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Prospect, New South Wales

Last Updated: 21st Feb 2017

By Keith Compton


The Prospect Hill area is located in the County of Cumberland which is approximately 29kms due West of the city of Sydney, New South Wales, Australia. Over the years the operations at Prospect Hill have comprised several quarries: Emu Quarry (being owned by the Emu Boulder Company which was formed in 1883 which was later amalgamated with the Emu & Prospect Gravel & Road Metal Co. Ltd in 1901) [1], Styles Quarry (also known as Styles Blue Metal Quarry), Reservoir Quarry, Widemere Quarry (sometimes referred to as Prospect No. 2 Quarry) and Prospect Quarry (Prospect No.1 Quarry, which was also formerly NSW Associated Quarry - as it was owned by NSW Associated Blue Metal Quarries Limited and later to be owned by Blue Metal Industries Limited - BMI and then Boral Limited).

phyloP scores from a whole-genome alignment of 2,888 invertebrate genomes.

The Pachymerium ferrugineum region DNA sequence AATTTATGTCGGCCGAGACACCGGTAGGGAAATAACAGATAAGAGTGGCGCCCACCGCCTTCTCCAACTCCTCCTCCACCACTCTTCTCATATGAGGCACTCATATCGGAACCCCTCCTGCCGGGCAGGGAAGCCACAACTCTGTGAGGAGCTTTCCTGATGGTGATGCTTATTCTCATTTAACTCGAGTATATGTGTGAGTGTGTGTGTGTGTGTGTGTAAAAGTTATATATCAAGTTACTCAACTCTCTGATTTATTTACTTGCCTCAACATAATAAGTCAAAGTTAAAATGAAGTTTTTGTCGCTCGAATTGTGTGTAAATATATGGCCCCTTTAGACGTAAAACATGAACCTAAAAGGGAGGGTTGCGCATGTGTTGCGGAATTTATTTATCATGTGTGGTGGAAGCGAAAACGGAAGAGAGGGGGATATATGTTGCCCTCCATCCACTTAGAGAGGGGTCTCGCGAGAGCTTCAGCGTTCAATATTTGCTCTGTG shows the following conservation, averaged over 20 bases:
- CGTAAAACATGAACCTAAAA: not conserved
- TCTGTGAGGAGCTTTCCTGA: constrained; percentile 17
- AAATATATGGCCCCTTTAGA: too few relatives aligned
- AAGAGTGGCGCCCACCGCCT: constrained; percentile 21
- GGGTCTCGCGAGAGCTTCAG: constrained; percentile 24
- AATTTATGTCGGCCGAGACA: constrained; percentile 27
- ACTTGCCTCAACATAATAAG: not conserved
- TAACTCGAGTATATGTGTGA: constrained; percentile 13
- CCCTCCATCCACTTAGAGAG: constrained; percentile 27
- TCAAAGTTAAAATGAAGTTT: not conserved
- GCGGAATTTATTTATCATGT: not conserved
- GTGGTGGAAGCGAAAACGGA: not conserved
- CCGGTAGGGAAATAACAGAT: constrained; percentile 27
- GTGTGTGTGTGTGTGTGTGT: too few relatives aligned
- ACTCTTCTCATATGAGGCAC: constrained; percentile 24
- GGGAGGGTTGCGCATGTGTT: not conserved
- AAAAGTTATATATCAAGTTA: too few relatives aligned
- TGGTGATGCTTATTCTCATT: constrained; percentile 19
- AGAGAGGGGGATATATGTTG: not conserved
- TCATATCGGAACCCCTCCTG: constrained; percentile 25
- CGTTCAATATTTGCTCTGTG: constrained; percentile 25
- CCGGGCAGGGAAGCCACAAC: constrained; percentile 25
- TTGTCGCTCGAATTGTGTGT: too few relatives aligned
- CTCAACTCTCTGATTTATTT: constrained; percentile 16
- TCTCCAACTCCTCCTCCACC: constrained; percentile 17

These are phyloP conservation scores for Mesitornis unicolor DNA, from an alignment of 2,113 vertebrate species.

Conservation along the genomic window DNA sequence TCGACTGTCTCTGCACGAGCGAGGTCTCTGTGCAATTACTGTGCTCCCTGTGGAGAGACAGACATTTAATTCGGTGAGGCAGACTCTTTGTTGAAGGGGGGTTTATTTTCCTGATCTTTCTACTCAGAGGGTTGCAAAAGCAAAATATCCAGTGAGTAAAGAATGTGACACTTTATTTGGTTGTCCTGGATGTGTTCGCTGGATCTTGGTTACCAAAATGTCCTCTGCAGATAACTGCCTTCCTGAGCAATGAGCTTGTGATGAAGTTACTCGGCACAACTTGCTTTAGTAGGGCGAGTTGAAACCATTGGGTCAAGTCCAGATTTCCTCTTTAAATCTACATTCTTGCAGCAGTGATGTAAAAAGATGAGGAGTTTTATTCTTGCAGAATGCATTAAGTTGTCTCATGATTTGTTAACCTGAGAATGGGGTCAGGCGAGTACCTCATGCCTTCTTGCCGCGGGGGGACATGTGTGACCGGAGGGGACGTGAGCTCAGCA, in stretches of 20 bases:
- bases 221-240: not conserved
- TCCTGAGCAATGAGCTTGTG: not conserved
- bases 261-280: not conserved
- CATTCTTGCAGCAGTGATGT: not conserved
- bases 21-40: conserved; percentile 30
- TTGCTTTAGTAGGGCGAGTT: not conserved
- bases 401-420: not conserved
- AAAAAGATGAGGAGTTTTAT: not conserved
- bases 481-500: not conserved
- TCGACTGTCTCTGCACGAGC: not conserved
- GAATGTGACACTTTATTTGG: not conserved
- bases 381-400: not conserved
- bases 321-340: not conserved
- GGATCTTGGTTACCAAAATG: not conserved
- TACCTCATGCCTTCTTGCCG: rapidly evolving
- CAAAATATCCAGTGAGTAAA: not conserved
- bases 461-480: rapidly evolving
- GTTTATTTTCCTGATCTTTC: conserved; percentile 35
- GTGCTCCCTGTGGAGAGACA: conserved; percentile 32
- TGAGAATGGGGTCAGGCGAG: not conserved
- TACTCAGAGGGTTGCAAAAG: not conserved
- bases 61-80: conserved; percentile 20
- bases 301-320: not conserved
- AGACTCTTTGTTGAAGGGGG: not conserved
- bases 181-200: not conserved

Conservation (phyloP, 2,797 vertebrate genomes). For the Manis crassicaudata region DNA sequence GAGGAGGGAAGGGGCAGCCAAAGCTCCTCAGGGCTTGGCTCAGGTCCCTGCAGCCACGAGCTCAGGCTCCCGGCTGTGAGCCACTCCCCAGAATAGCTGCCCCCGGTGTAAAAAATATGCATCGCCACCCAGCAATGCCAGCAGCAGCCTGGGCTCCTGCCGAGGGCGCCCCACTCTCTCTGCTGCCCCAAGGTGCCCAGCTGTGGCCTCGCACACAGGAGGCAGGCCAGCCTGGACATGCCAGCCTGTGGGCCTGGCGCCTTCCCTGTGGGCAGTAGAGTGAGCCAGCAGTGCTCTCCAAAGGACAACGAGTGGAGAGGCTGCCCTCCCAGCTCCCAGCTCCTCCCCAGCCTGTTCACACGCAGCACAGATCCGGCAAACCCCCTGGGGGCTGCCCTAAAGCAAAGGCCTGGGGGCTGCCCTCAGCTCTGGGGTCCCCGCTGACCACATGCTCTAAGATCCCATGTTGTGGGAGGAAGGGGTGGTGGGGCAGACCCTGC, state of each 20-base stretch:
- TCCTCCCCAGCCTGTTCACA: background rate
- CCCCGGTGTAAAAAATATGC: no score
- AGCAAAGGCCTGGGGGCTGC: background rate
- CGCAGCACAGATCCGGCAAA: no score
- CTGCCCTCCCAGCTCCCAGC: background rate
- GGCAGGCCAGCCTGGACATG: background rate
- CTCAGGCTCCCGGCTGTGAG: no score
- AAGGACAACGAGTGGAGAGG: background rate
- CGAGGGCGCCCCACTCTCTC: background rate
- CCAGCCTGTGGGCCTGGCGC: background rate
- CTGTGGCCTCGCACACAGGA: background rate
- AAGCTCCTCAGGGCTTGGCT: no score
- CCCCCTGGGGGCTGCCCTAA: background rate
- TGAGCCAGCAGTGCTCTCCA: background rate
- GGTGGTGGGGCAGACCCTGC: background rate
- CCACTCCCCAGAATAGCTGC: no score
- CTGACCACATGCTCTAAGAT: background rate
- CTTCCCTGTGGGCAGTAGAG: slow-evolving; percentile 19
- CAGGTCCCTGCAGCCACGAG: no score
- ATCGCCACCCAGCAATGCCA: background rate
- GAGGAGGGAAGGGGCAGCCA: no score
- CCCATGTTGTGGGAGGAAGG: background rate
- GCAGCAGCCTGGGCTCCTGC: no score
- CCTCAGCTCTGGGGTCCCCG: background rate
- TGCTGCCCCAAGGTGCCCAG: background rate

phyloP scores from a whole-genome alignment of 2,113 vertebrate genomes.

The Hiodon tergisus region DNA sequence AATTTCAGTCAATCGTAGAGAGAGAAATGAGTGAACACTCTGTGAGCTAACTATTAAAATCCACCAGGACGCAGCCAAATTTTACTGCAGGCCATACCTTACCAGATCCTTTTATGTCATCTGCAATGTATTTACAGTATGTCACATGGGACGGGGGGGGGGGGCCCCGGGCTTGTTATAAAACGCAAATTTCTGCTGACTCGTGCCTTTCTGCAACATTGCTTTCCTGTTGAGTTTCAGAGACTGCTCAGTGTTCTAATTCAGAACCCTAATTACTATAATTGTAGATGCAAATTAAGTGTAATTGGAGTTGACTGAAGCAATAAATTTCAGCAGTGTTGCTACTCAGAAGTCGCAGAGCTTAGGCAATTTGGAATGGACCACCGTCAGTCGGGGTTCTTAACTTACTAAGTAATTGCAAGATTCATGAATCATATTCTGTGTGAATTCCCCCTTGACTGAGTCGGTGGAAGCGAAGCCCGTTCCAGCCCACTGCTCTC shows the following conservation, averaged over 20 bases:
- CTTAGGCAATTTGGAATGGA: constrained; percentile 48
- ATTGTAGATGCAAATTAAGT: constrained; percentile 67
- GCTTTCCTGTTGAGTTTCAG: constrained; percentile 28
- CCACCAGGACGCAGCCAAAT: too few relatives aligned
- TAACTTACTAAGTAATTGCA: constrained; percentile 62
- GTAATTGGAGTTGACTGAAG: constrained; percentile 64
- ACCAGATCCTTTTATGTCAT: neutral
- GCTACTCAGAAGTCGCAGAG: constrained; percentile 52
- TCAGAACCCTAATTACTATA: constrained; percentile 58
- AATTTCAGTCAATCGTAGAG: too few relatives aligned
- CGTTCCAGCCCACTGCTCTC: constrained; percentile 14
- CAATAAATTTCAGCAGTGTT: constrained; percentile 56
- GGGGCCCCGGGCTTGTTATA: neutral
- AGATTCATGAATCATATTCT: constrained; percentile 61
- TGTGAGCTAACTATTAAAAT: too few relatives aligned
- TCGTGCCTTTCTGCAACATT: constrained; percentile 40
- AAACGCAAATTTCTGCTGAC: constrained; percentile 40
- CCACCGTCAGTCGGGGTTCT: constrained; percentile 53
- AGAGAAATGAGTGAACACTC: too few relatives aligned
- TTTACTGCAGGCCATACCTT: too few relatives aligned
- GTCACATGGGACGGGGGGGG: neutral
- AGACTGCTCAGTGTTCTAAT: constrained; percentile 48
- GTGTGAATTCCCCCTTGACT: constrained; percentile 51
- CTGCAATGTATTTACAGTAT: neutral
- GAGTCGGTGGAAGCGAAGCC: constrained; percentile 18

The geo co-ordinates for Prospect Hill are approximately: 33° 49' 24"S 150° 55' 4"E.

Prospect Quarry Aerial view looking North – date unknown but probably early 1970s


The basic geology of the area, originally called Prospect Hill, is that of Early Jurassic or Middle Jurassic picrite [2] (commonly referred to as dolerite) laccolith (a dome shaped igneous intrusion between rock stratum). Williams and Carr [3] indicate that Prospect Hill is one of a number of Mesozoic intrusions "emplaced into the Sydney Basin sequence at the junction of the Triassic, fluvial Hawkesbury Sandstone and overlying shallow-marine Ashfield Shale".

There have been numerous descriptions of Prospect Hill as comprising: prospect dolerite, or prospect teschenite, but quarrying over the years has revealed that the material is predominantly coarse grained picrite with olivine-dolerite and dolerite.